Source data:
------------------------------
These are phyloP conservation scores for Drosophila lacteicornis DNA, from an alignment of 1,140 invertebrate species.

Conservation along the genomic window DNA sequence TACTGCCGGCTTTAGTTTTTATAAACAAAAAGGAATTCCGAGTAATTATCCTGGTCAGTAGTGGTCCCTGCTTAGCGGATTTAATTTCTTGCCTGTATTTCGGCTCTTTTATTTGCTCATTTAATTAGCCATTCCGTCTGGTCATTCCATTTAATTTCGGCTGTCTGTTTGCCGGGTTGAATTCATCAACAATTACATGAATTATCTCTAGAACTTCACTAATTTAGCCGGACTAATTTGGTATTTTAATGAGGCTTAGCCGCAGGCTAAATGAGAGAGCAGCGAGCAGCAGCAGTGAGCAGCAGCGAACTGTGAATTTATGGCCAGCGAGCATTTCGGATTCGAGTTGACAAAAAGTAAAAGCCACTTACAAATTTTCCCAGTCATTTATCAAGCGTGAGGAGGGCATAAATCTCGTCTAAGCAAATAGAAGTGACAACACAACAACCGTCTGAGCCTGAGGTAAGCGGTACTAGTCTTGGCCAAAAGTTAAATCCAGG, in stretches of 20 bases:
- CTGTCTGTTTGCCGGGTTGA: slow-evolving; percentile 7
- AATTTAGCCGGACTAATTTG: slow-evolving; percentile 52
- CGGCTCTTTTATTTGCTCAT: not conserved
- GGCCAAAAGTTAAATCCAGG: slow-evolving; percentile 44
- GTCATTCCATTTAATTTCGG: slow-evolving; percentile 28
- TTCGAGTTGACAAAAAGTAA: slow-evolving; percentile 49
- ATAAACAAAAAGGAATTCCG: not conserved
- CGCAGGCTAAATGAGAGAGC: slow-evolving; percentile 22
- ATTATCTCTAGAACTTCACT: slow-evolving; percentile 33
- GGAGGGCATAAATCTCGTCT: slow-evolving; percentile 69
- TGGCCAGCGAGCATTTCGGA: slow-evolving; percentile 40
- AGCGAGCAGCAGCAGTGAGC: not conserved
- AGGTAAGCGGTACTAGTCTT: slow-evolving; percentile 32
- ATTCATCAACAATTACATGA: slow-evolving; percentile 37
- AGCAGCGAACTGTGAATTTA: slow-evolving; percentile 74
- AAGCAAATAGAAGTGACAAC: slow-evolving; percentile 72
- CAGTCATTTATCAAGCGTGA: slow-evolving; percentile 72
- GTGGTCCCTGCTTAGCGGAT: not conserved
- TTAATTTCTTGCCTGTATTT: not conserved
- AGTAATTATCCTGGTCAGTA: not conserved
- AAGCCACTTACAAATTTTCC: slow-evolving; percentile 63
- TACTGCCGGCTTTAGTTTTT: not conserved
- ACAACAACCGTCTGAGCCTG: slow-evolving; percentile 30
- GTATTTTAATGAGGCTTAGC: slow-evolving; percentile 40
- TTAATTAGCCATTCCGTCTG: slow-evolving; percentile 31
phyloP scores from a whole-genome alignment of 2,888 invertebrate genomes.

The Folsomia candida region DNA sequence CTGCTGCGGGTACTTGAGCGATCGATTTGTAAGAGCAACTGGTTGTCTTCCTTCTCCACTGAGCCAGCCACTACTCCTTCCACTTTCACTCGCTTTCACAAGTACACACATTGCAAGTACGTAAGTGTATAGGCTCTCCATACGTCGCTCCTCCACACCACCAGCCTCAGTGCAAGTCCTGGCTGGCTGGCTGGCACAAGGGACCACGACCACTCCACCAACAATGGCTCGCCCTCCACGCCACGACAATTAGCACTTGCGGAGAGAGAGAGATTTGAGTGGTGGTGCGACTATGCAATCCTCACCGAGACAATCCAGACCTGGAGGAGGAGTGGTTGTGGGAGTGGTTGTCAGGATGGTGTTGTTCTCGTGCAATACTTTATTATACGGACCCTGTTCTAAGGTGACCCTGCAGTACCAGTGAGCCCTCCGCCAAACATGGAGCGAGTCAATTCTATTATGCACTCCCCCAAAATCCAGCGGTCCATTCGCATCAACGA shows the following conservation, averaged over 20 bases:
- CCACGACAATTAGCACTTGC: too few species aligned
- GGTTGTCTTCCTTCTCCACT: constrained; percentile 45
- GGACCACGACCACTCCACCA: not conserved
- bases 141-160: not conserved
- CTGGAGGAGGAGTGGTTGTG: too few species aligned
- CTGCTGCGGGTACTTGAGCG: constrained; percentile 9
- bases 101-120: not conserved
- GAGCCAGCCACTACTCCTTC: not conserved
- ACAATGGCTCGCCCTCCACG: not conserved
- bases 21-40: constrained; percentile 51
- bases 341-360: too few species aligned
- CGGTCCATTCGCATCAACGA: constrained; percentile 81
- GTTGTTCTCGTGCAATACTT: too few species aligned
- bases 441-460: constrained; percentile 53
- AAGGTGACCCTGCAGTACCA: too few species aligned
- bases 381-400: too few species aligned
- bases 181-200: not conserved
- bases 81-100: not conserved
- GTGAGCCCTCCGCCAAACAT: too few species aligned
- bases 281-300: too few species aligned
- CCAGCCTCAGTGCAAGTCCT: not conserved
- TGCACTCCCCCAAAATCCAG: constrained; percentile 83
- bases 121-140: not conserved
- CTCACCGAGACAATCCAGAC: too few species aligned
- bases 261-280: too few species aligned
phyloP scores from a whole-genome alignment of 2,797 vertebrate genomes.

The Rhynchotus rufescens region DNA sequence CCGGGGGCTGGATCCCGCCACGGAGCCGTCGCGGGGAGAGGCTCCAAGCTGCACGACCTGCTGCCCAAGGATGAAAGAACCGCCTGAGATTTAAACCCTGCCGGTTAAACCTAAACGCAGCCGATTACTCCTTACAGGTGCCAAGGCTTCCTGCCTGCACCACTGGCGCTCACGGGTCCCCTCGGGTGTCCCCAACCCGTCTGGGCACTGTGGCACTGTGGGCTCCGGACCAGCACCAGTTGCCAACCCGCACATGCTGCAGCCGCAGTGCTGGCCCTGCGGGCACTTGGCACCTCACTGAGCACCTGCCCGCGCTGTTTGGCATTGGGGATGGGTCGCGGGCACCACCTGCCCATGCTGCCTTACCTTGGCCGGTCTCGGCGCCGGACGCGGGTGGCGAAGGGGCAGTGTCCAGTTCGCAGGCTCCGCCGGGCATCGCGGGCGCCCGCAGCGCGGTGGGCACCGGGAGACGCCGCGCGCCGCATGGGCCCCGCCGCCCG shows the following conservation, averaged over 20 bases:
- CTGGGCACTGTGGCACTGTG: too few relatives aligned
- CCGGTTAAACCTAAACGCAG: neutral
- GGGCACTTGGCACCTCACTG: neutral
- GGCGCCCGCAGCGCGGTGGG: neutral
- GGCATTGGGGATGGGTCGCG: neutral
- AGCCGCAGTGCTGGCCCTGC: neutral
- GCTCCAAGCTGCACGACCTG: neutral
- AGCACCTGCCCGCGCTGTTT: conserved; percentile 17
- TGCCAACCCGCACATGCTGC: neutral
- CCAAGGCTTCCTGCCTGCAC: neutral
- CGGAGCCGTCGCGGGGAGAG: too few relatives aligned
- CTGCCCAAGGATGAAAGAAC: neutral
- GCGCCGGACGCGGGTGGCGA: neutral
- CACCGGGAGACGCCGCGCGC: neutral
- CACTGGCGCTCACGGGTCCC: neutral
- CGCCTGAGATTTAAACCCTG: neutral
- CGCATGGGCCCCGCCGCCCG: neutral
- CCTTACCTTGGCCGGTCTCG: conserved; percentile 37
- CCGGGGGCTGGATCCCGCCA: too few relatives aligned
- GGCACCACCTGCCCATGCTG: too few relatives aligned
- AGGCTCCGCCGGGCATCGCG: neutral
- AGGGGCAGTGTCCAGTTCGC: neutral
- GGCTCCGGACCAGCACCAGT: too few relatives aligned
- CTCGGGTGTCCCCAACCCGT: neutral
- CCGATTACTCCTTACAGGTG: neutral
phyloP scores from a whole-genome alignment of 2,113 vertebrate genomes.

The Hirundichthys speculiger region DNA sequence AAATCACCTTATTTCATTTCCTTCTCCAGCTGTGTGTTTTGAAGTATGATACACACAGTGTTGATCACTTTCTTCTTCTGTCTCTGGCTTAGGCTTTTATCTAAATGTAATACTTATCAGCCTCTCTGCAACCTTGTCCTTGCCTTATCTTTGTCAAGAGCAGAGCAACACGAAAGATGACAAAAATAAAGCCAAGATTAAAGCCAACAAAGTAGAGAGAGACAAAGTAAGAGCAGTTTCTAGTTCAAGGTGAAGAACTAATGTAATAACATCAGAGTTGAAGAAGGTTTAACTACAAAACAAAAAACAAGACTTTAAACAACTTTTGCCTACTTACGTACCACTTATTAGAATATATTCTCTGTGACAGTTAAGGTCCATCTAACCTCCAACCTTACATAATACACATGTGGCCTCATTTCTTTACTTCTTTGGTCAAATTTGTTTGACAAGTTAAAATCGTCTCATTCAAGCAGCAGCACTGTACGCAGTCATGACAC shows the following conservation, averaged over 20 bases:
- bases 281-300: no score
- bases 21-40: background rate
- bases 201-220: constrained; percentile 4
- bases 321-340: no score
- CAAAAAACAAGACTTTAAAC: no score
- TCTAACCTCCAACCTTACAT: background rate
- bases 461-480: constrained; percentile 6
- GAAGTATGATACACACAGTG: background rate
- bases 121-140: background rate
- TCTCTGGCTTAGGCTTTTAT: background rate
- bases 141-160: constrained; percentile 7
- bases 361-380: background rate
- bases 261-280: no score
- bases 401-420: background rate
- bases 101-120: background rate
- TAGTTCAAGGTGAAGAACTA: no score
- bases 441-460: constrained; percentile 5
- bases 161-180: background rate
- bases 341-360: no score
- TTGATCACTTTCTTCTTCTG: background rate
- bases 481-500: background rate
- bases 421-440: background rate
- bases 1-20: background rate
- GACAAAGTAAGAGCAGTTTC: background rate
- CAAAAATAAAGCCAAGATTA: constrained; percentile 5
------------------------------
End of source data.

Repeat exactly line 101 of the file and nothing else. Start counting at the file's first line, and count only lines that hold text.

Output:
- bases 161-180: background rate